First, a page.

Buffalo Wild Wings is testing out a whole new pricing system for its wings.
Chicken wing prices are at a record high and they're cutting into the chain's profits.
The chain currently buys them from suppliers by the pound, then sells them to the consumer in fixed numbers of wings.
The new method downplays the actual number of wings in each order. Instead, it presents variable-size portions based on weight.
"I think that it’s important for, and this is the harder part to communicate, is that because the wing sizes have gotten so much larger, five wings yields more ounces of chicken than six used to," said CEO Sally Smith on the company's Q4 earnings call with analysts. "So the guest I think is seeing a value in additional protein, I guess. It is – it probably does take a little bit getting used to if we’re consistently serving five."
The move is essentially a price increase, noted Goldman Sachs analyst Michael Kelter on the call.
"But it’s probably a more conspicuous price increase than any other you could take because it does change the way the consumer interacts with the concept," said Kelter.
The new system is in place in 64 Buffalo Wild Wings locations and it includes both company-owned and franchised restaurants.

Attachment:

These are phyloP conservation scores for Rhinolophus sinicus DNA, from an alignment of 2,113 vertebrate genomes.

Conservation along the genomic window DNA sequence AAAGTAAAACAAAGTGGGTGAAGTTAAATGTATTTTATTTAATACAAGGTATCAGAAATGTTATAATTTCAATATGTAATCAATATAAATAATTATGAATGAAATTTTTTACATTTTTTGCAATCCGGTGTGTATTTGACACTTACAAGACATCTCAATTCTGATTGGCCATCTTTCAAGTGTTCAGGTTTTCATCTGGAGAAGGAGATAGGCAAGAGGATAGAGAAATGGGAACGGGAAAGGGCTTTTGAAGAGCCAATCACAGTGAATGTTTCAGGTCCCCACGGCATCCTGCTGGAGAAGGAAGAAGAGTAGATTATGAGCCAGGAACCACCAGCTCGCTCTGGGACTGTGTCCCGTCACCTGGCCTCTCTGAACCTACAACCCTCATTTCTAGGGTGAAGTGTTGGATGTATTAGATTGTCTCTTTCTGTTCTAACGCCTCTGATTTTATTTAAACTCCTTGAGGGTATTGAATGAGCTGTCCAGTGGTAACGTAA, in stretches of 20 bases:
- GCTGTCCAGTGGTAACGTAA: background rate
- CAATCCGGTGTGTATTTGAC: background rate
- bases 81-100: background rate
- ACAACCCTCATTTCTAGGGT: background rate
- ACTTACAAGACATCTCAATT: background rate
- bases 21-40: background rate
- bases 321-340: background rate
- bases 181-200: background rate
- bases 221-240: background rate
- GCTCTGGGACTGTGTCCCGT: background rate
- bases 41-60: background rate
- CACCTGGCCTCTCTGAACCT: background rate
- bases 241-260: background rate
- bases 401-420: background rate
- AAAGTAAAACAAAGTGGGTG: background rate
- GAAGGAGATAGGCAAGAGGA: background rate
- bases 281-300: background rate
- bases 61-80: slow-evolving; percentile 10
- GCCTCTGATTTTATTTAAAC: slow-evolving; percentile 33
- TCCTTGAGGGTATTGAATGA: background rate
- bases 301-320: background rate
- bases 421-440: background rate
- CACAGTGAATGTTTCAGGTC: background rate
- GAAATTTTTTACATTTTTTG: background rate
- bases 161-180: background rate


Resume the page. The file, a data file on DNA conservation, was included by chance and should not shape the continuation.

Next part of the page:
How is the test going so far?
Well, it's still being tweaked. Buffalo Wild Wings is still having trouble figuring out the right portion sizes.
Smith explained on the company's Q4 earnings call with analysts — helpfully transcribed by Seeking Alpha:
"We have been testing different ounces of meat in let’s say the single, double, of wings in the single, double and triple. A franchisee for example was using a targeted amount. We had been using a targeted ounce amount similar to when the wings were smaller. And we just want to get that right. So, no, we haven’t been getting push back. I think a lot of it has to do with how we explain to our guests, whether we say, okay, today we’re serving five wings for a small order or six wings and making sure that, that guest understands. So as they, you know, this has been the way we’ve served wings for 30 years, and making that transition, we just want to make sure we get it right."
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